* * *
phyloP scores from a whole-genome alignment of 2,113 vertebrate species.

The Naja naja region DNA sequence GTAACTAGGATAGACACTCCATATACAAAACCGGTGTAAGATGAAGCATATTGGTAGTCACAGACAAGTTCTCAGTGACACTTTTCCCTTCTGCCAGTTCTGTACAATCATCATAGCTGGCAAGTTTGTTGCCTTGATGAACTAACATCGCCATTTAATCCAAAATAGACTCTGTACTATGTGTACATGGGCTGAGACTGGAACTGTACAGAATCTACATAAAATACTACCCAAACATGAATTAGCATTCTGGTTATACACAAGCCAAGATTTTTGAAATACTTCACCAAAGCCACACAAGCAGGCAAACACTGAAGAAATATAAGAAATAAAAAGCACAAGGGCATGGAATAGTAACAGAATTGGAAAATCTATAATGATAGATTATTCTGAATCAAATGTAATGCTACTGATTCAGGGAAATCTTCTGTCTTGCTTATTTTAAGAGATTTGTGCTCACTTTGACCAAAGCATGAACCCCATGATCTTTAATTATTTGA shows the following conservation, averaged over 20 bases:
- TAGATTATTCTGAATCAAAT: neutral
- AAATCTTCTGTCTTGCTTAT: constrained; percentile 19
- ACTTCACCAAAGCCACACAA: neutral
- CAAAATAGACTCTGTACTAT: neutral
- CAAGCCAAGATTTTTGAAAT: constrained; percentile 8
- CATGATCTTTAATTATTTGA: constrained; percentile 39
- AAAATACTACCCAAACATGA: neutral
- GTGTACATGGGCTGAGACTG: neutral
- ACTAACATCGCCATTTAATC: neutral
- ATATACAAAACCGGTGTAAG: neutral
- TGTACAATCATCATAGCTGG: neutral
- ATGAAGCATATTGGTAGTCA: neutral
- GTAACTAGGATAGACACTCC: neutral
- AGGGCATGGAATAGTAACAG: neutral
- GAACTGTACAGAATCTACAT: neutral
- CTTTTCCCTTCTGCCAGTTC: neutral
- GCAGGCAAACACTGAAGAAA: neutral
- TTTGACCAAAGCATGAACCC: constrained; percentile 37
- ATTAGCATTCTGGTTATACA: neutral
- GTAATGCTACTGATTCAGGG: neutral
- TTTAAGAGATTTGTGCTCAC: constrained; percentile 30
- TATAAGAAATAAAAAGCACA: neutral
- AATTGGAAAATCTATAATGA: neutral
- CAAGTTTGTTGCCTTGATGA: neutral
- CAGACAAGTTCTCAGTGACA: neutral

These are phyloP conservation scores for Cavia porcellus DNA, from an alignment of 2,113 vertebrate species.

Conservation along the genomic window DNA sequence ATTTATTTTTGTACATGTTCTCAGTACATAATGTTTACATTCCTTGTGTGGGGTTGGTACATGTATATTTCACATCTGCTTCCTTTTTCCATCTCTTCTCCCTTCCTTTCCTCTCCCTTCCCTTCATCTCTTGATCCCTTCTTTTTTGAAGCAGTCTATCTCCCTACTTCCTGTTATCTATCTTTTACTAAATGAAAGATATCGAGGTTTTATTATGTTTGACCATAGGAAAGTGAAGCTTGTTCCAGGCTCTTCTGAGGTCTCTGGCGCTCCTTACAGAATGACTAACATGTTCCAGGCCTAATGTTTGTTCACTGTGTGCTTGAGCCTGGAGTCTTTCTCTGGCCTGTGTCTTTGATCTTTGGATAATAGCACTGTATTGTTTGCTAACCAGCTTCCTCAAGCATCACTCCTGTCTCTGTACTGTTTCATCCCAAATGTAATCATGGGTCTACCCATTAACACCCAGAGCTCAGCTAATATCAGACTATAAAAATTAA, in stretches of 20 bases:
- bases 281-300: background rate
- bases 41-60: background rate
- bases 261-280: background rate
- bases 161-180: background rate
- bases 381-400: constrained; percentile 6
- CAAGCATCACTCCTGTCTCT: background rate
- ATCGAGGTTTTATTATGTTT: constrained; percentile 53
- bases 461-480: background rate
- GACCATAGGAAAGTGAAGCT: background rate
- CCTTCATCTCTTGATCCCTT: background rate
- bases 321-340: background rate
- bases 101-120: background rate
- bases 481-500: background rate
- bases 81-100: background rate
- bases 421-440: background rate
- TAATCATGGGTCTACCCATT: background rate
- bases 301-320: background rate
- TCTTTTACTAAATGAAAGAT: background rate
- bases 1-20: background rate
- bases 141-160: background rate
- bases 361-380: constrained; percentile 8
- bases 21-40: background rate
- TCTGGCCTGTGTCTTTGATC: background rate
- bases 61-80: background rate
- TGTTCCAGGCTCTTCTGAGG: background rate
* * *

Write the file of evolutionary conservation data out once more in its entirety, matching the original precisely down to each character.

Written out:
phyloP scores from a whole-genome alignment of 2,113 vertebrate species.

The Naja naja region DNA sequence GTAACTAGGATAGACACTCCATATACAAAACCGGTGTAAGATGAAGCATATTGGTAGTCACAGACAAGTTCTCAGTGACACTTTTCCCTTCTGCCAGTTCTGTACAATCATCATAGCTGGCAAGTTTGTTGCCTTGATGAACTAACATCGCCATTTAATCCAAAATAGACTCTGTACTATGTGTACATGGGCTGAGACTGGAACTGTACAGAATCTACATAAAATACTACCCAAACATGAATTAGCATTCTGGTTATACACAAGCCAAGATTTTTGAAATACTTCACCAAAGCCACACAAGCAGGCAAACACTGAAGAAATATAAGAAATAAAAAGCACAAGGGCATGGAATAGTAACAGAATTGGAAAATCTATAATGATAGATTATTCTGAATCAAATGTAATGCTACTGATTCAGGGAAATCTTCTGTCTTGCTTATTTTAAGAGATTTGTGCTCACTTTGACCAAAGCATGAACCCCATGATCTTTAATTATTTGA shows the following conservation, averaged over 20 bases:
- TAGATTATTCTGAATCAAAT: neutral
- AAATCTTCTGTCTTGCTTAT: constrained; percentile 19
- ACTTCACCAAAGCCACACAA: neutral
- CAAAATAGACTCTGTACTAT: neutral
- CAAGCCAAGATTTTTGAAAT: constrained; percentile 8
- CATGATCTTTAATTATTTGA: constrained; percentile 39
- AAAATACTACCCAAACATGA: neutral
- GTGTACATGGGCTGAGACTG: neutral
- ACTAACATCGCCATTTAATC: neutral
- ATATACAAAACCGGTGTAAG: neutral
- TGTACAATCATCATAGCTGG: neutral
- ATGAAGCATATTGGTAGTCA: neutral
- GTAACTAGGATAGACACTCC: neutral
- AGGGCATGGAATAGTAACAG: neutral
- GAACTGTACAGAATCTACAT: neutral
- CTTTTCCCTTCTGCCAGTTC: neutral
- GCAGGCAAACACTGAAGAAA: neutral
- TTTGACCAAAGCATGAACCC: constrained; percentile 37
- ATTAGCATTCTGGTTATACA: neutral
- GTAATGCTACTGATTCAGGG: neutral
- TTTAAGAGATTTGTGCTCAC: constrained; percentile 30
- TATAAGAAATAAAAAGCACA: neutral
- AATTGGAAAATCTATAATGA: neutral
- CAAGTTTGTTGCCTTGATGA: neutral
- CAGACAAGTTCTCAGTGACA: neutral

These are phyloP conservation scores for Cavia porcellus DNA, from an alignment of 2,113 vertebrate species.

Conservation along the genomic window DNA sequence ATTTATTTTTGTACATGTTCTCAGTACATAATGTTTACATTCCTTGTGTGGGGTTGGTACATGTATATTTCACATCTGCTTCCTTTTTCCATCTCTTCTCCCTTCCTTTCCTCTCCCTTCCCTTCATCTCTTGATCCCTTCTTTTTTGAAGCAGTCTATCTCCCTACTTCCTGTTATCTATCTTTTACTAAATGAAAGATATCGAGGTTTTATTATGTTTGACCATAGGAAAGTGAAGCTTGTTCCAGGCTCTTCTGAGGTCTCTGGCGCTCCTTACAGAATGACTAACATGTTCCAGGCCTAATGTTTGTTCACTGTGTGCTTGAGCCTGGAGTCTTTCTCTGGCCTGTGTCTTTGATCTTTGGATAATAGCACTGTATTGTTTGCTAACCAGCTTCCTCAAGCATCACTCCTGTCTCTGTACTGTTTCATCCCAAATGTAATCATGGGTCTACCCATTAACACCCAGAGCTCAGCTAATATCAGACTATAAAAATTAA, in stretches of 20 bases:
- bases 281-300: background rate
- bases 41-60: background rate
- bases 261-280: background rate
- bases 161-180: background rate
- bases 381-400: constrained; percentile 6
- CAAGCATCACTCCTGTCTCT: background rate
- ATCGAGGTTTTATTATGTTT: constrained; percentile 53
- bases 461-480: background rate
- GACCATAGGAAAGTGAAGCT: background rate
- CCTTCATCTCTTGATCCCTT: background rate
- bases 321-340: background rate
- bases 101-120: background rate
- bases 481-500: background rate
- bases 81-100: background rate
- bases 421-440: background rate
- TAATCATGGGTCTACCCATT: background rate
- bases 301-320: background rate
- TCTTTTACTAAATGAAAGAT: background rate
- bases 1-20: background rate
- bases 141-160: background rate
- bases 361-380: constrained; percentile 8
- bases 21-40: background rate
- TCTGGCCTGTGTCTTTGATC: background rate
- bases 61-80: background rate
- TGTTCCAGGCTCTTCTGAGG: background rate